Questioner: Well, it wall sounds great. I can’t wait to watch more.
Shields: After just having – we start episode – we start the Thanksgiving episode today. And by the end of reading it because we had just got it, I couldn’t even believe. I was…
Goldstick: Don’t say. Don’t say.
Shields: I won’t say anything. No, I just want to say that I even went, “What? No way.” So it’s sort of like even though we get to be in it, we also – I find I’m a fan so I sort of has this sort of separate – or I’m just schizophrenic. I’m not sure, but I separate myself and I think, “He did not. He did not. Oh, no.” I have my own water cooler that I keep in my apartment actually and I just – I bring my friends over just to talk around it.
Goldstick: You talk to it. You just talk right with yourself too, right.
Shields: Right, it’s just me actually.
Goldstick: You’re (working as Wendy). (The simple yes), right.
Shields: It’s just me around the water cooler alone in my apartment. But you know what, I could be worse. I could be on drugs.
Questioner: Brooke you’re very funny.
Question: Brooke I wanted to ask you a little bit more about working with Mary Tyler Moore. Do you – what’s that experience like? I mean do you learn from her? Do you ask her advice or what – can you explain a little more?
Shields: You know I try to, you know, just watch rather than ask or – you know there’s a level of – I defer a lot just out of respect and out of her history. And I just try to sort of watch and, you know, appreciate you know. And then I’ll get flashes of Ordinary People, or I’ll get flashes of some of the, you know, favorite moments of shows. And you just think that wow, you know, this is – there’s a whole history here. But I also didn’t want to – you know I want to respect but I don’t want to fawn too much so that it makes her uncomfortable.
I mean, you know there’s that sort of fine line that you don’t want to cross and you just want to make. I mean she has a very difficult task at hand in which she’s coming into a show where – I mean we are all – we all have this second language already because we’re with each other so many hours of every day, and she comes in and she has huge pages of dialogue. And so it’s a very professional relationship because I think that it’s just – you know she has to do a lot in a short amount of time and a lot is on her shoulders.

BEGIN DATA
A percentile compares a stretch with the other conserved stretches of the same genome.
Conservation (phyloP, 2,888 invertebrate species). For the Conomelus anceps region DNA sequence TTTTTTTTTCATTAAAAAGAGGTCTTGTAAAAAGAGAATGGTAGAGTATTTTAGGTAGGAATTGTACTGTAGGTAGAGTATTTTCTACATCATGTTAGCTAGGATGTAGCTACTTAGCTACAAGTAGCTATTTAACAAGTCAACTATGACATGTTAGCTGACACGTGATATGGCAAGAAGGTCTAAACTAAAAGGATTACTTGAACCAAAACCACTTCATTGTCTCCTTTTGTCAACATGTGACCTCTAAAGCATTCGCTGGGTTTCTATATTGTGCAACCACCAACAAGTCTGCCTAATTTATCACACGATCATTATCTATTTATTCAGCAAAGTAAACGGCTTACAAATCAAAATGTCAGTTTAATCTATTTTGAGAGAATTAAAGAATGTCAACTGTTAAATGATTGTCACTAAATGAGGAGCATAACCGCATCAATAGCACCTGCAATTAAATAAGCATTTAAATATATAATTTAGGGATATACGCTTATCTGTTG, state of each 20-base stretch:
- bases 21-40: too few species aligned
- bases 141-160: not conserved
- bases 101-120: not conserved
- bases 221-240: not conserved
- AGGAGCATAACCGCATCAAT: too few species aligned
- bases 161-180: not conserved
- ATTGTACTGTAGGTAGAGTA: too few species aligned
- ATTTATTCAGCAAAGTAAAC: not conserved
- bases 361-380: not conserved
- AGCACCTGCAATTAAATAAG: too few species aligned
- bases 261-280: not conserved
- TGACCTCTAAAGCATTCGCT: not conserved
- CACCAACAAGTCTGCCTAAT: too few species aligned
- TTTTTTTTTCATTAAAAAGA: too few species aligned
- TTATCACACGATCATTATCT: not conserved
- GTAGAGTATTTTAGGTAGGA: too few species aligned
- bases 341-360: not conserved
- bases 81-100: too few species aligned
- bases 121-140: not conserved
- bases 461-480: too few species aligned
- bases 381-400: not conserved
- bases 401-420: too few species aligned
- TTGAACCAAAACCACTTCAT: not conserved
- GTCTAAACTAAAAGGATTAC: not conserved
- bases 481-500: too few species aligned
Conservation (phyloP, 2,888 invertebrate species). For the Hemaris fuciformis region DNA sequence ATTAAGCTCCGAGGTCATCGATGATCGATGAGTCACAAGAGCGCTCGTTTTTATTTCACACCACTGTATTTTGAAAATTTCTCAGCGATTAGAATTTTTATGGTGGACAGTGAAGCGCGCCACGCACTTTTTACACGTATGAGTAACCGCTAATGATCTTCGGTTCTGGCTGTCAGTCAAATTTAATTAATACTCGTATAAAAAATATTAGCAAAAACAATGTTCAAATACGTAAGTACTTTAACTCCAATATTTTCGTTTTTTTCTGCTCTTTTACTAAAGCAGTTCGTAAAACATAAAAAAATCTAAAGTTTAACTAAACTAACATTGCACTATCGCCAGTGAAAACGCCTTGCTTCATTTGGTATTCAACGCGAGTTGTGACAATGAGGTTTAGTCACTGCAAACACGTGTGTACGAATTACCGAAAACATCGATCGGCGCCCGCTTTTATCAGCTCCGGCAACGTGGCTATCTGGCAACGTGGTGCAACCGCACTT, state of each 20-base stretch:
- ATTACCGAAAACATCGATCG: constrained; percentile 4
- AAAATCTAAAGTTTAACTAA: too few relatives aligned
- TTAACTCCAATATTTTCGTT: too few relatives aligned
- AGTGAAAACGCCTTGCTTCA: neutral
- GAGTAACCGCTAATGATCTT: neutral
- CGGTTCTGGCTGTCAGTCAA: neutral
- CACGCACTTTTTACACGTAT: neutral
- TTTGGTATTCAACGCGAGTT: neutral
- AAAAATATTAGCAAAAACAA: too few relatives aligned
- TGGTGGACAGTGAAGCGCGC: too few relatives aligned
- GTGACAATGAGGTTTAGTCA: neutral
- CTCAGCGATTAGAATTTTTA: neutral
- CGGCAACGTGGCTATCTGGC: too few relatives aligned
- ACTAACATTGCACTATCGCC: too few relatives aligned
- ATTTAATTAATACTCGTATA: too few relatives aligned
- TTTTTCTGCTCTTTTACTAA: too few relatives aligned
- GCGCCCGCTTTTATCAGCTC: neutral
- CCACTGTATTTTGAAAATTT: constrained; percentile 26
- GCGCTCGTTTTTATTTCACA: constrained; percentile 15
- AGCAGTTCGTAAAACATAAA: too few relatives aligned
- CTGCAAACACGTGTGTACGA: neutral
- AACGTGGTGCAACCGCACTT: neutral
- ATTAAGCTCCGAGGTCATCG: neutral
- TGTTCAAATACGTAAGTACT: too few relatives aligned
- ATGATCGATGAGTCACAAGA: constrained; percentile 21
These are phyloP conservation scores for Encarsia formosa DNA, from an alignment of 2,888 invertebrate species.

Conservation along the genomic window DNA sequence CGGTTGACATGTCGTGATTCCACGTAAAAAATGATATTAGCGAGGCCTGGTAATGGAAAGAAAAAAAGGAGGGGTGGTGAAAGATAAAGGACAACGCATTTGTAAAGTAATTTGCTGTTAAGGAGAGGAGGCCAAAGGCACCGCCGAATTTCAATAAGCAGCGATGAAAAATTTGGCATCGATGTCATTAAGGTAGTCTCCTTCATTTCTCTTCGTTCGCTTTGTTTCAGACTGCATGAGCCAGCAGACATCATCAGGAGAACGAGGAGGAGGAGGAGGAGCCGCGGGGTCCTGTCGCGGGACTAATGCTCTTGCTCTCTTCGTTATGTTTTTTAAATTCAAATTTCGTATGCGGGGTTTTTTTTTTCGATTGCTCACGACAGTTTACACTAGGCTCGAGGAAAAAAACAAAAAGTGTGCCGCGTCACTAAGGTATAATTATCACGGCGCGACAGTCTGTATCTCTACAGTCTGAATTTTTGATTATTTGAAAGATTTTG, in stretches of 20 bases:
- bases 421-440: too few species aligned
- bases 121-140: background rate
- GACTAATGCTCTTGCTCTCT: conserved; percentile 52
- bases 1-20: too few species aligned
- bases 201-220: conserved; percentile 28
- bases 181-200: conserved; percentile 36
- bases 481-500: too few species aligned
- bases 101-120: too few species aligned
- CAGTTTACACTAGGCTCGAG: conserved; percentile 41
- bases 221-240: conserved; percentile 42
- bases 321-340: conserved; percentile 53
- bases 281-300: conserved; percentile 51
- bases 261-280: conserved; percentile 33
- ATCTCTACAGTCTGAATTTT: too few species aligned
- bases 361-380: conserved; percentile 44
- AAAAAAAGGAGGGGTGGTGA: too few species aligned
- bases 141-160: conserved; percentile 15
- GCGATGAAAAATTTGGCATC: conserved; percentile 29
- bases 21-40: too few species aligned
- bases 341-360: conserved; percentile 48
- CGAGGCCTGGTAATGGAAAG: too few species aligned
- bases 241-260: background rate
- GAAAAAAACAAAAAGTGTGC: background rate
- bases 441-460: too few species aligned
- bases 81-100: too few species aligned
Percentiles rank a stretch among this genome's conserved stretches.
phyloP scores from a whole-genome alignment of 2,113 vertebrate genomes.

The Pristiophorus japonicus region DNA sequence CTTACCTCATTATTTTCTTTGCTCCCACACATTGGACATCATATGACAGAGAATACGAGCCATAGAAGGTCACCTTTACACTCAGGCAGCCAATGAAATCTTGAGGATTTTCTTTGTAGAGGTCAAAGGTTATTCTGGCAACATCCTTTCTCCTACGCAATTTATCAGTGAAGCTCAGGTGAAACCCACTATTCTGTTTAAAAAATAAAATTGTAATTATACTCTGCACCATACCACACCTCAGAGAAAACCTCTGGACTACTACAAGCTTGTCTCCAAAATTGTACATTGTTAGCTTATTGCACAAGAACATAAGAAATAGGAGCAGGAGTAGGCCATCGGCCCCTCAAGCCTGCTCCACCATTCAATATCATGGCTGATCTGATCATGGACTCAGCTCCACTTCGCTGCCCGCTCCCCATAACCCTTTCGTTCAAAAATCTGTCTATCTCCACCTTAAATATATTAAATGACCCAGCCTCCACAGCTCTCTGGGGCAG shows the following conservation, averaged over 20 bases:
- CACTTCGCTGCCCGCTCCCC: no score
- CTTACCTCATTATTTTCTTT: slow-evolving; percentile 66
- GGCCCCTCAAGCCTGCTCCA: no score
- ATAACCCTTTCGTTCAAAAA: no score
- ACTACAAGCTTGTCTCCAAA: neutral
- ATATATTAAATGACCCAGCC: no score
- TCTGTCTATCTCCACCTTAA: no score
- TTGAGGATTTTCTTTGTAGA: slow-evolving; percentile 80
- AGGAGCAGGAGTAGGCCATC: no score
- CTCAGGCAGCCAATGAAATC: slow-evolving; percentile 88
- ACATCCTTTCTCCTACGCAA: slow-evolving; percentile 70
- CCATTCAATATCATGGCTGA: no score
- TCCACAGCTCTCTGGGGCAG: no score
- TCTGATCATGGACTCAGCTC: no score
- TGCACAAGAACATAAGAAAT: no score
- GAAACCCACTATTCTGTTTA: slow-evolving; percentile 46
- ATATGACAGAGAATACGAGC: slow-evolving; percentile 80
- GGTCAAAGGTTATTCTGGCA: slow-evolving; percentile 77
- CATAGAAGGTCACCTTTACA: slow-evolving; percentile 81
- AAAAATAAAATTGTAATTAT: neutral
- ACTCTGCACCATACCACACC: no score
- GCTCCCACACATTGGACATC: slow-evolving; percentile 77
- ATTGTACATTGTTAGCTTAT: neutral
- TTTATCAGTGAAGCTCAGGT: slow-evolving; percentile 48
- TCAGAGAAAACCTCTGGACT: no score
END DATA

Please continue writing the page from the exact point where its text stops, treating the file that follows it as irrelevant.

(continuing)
Goldstick: And can I just add we – you know Mary is really special to us because she represents something for those of us who grew up watching The Mary Tyler Moore Show as far as a single working woman and it’s important what she represented. She personifies something that this show – I mean it’s the next generation.
And Mary, you know, was invited to be a part of it and she didn’t ask to be treated different than anybody else on the set and came into the first (table reading), you know, ready to work. And that’s how we sort of – that sort of established the relationship.
Shields: Can I also add…
Q: Excuse me, can I also ask what you would say to any viewer who, you know, wandered away last year – maybe didn’t like what they saw. What is your hook to get them back this year?
Goldstick: Brooke, do you want to jump in or – you know.
Goldstick: Go ahead, Brooke.
Shields: You can start. You start and I’ll add.
Goldstick: You know I would hope that people would understand when you’re establishing a show. Every series – you know I can name many and I (don’t have to probably list all of them), but many series take time to find their footing.
And it’s – once the relationship – what we had last year already I believe – I came on to a show that already existed and there was a chemistry between the three women that (cannot) to be written. That is something that’s either there or it’s not there. And I think as people invested – what was kind of established clearly in the second season. These – there’s real history between these people and this history (informs) the drama and the comedy. You know the decisions that are made onscreen aren’t formed of something that’s happened off screen.
And I think we feel that, you know, last year was a trial putting us out there. And we jumped and I think that we landed, and I think now we’re grounded and that’s where we’re hoping to basically move on (to some) this year.
Shields: What I also think – there’s something sort of in (modern cities) about the way this show has hooked into some part of our culture in a way too. I think that we – we’re not shying away from the fact that we’re entertainment, but I think last year we were up against so many obstacles not being able to (rewrite) anything only having (seven) during the writers’ strike. I mean it was – we were – to have weathered all of that, it just – coming into a second season is pretty extraordinary.